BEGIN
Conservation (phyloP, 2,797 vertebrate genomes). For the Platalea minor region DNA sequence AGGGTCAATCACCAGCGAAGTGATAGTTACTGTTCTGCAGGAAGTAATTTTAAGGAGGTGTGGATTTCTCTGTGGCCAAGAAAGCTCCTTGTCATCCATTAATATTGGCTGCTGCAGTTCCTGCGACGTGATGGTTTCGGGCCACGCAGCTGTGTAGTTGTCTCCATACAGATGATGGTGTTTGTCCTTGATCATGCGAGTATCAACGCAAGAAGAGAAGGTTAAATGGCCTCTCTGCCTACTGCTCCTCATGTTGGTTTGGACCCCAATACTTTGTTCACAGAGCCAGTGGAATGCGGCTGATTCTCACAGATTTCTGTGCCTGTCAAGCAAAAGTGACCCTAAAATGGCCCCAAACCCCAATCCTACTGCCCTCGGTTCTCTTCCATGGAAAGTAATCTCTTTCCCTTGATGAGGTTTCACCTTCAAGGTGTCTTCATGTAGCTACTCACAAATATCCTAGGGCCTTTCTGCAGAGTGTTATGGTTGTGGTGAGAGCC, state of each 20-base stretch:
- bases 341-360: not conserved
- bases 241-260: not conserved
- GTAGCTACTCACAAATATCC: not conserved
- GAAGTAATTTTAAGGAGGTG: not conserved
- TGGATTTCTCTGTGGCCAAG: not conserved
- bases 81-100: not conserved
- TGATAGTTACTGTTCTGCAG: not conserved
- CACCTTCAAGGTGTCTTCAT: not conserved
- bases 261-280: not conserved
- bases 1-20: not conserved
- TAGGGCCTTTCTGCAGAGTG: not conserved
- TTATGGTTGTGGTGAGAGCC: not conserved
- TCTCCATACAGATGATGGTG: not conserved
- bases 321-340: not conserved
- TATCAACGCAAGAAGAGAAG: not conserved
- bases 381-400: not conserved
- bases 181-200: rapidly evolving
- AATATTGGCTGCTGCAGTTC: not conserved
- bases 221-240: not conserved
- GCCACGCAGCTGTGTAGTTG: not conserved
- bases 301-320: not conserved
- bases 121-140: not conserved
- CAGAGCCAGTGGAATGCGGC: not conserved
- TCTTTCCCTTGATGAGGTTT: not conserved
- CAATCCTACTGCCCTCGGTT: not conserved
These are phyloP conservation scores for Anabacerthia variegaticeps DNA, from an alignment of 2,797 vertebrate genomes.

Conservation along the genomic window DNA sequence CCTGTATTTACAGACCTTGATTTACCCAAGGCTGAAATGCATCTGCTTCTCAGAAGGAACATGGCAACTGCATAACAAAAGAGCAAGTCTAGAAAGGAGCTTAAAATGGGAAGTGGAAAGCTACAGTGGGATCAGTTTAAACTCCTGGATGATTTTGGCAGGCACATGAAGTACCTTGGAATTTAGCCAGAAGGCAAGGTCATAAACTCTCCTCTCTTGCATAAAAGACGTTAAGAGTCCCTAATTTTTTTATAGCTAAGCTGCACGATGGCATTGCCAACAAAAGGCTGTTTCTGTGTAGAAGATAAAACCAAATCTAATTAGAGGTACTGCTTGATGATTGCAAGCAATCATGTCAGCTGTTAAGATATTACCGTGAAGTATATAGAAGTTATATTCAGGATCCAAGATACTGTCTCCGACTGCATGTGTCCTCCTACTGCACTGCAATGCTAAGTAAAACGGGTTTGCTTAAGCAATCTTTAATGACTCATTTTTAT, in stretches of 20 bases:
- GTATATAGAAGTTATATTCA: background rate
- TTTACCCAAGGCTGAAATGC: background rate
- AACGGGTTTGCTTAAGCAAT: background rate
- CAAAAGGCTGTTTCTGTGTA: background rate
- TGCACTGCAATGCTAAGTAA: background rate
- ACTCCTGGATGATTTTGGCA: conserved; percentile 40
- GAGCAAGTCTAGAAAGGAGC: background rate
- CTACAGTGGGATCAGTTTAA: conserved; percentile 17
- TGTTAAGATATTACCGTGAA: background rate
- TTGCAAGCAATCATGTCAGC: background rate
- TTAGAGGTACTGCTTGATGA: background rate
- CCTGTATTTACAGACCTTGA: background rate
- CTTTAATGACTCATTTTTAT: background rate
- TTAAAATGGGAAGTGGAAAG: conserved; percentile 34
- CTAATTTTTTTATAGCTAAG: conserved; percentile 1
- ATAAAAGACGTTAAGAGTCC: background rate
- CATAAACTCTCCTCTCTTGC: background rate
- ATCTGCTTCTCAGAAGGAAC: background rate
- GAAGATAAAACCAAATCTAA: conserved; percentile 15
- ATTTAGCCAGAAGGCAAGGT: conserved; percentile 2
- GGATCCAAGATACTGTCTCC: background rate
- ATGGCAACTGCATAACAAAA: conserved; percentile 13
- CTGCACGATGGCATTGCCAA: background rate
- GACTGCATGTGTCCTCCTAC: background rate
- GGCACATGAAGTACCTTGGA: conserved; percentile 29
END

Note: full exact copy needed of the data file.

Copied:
Conservation (phyloP, 2,797 vertebrate genomes). For the Platalea minor region DNA sequence AGGGTCAATCACCAGCGAAGTGATAGTTACTGTTCTGCAGGAAGTAATTTTAAGGAGGTGTGGATTTCTCTGTGGCCAAGAAAGCTCCTTGTCATCCATTAATATTGGCTGCTGCAGTTCCTGCGACGTGATGGTTTCGGGCCACGCAGCTGTGTAGTTGTCTCCATACAGATGATGGTGTTTGTCCTTGATCATGCGAGTATCAACGCAAGAAGAGAAGGTTAAATGGCCTCTCTGCCTACTGCTCCTCATGTTGGTTTGGACCCCAATACTTTGTTCACAGAGCCAGTGGAATGCGGCTGATTCTCACAGATTTCTGTGCCTGTCAAGCAAAAGTGACCCTAAAATGGCCCCAAACCCCAATCCTACTGCCCTCGGTTCTCTTCCATGGAAAGTAATCTCTTTCCCTTGATGAGGTTTCACCTTCAAGGTGTCTTCATGTAGCTACTCACAAATATCCTAGGGCCTTTCTGCAGAGTGTTATGGTTGTGGTGAGAGCC, state of each 20-base stretch:
- bases 341-360: not conserved
- bases 241-260: not conserved
- GTAGCTACTCACAAATATCC: not conserved
- GAAGTAATTTTAAGGAGGTG: not conserved
- TGGATTTCTCTGTGGCCAAG: not conserved
- bases 81-100: not conserved
- TGATAGTTACTGTTCTGCAG: not conserved
- CACCTTCAAGGTGTCTTCAT: not conserved
- bases 261-280: not conserved
- bases 1-20: not conserved
- TAGGGCCTTTCTGCAGAGTG: not conserved
- TTATGGTTGTGGTGAGAGCC: not conserved
- TCTCCATACAGATGATGGTG: not conserved
- bases 321-340: not conserved
- TATCAACGCAAGAAGAGAAG: not conserved
- bases 381-400: not conserved
- bases 181-200: rapidly evolving
- AATATTGGCTGCTGCAGTTC: not conserved
- bases 221-240: not conserved
- GCCACGCAGCTGTGTAGTTG: not conserved
- bases 301-320: not conserved
- bases 121-140: not conserved
- CAGAGCCAGTGGAATGCGGC: not conserved
- TCTTTCCCTTGATGAGGTTT: not conserved
- CAATCCTACTGCCCTCGGTT: not conserved
These are phyloP conservation scores for Anabacerthia variegaticeps DNA, from an alignment of 2,797 vertebrate genomes.

Conservation along the genomic window DNA sequence CCTGTATTTACAGACCTTGATTTACCCAAGGCTGAAATGCATCTGCTTCTCAGAAGGAACATGGCAACTGCATAACAAAAGAGCAAGTCTAGAAAGGAGCTTAAAATGGGAAGTGGAAAGCTACAGTGGGATCAGTTTAAACTCCTGGATGATTTTGGCAGGCACATGAAGTACCTTGGAATTTAGCCAGAAGGCAAGGTCATAAACTCTCCTCTCTTGCATAAAAGACGTTAAGAGTCCCTAATTTTTTTATAGCTAAGCTGCACGATGGCATTGCCAACAAAAGGCTGTTTCTGTGTAGAAGATAAAACCAAATCTAATTAGAGGTACTGCTTGATGATTGCAAGCAATCATGTCAGCTGTTAAGATATTACCGTGAAGTATATAGAAGTTATATTCAGGATCCAAGATACTGTCTCCGACTGCATGTGTCCTCCTACTGCACTGCAATGCTAAGTAAAACGGGTTTGCTTAAGCAATCTTTAATGACTCATTTTTAT, in stretches of 20 bases:
- GTATATAGAAGTTATATTCA: background rate
- TTTACCCAAGGCTGAAATGC: background rate
- AACGGGTTTGCTTAAGCAAT: background rate
- CAAAAGGCTGTTTCTGTGTA: background rate
- TGCACTGCAATGCTAAGTAA: background rate
- ACTCCTGGATGATTTTGGCA: conserved; percentile 40
- GAGCAAGTCTAGAAAGGAGC: background rate
- CTACAGTGGGATCAGTTTAA: conserved; percentile 17
- TGTTAAGATATTACCGTGAA: background rate
- TTGCAAGCAATCATGTCAGC: background rate
- TTAGAGGTACTGCTTGATGA: background rate
- CCTGTATTTACAGACCTTGA: background rate
- CTTTAATGACTCATTTTTAT: background rate
- TTAAAATGGGAAGTGGAAAG: conserved; percentile 34
- CTAATTTTTTTATAGCTAAG: conserved; percentile 1
- ATAAAAGACGTTAAGAGTCC: background rate
- CATAAACTCTCCTCTCTTGC: background rate
- ATCTGCTTCTCAGAAGGAAC: background rate
- GAAGATAAAACCAAATCTAA: conserved; percentile 15
- ATTTAGCCAGAAGGCAAGGT: conserved; percentile 2
- GGATCCAAGATACTGTCTCC: background rate
- ATGGCAACTGCATAACAAAA: conserved; percentile 13
- CTGCACGATGGCATTGCCAA: background rate
- GACTGCATGTGTCCTCCTAC: background rate
- GGCACATGAAGTACCTTGGA: conserved; percentile 29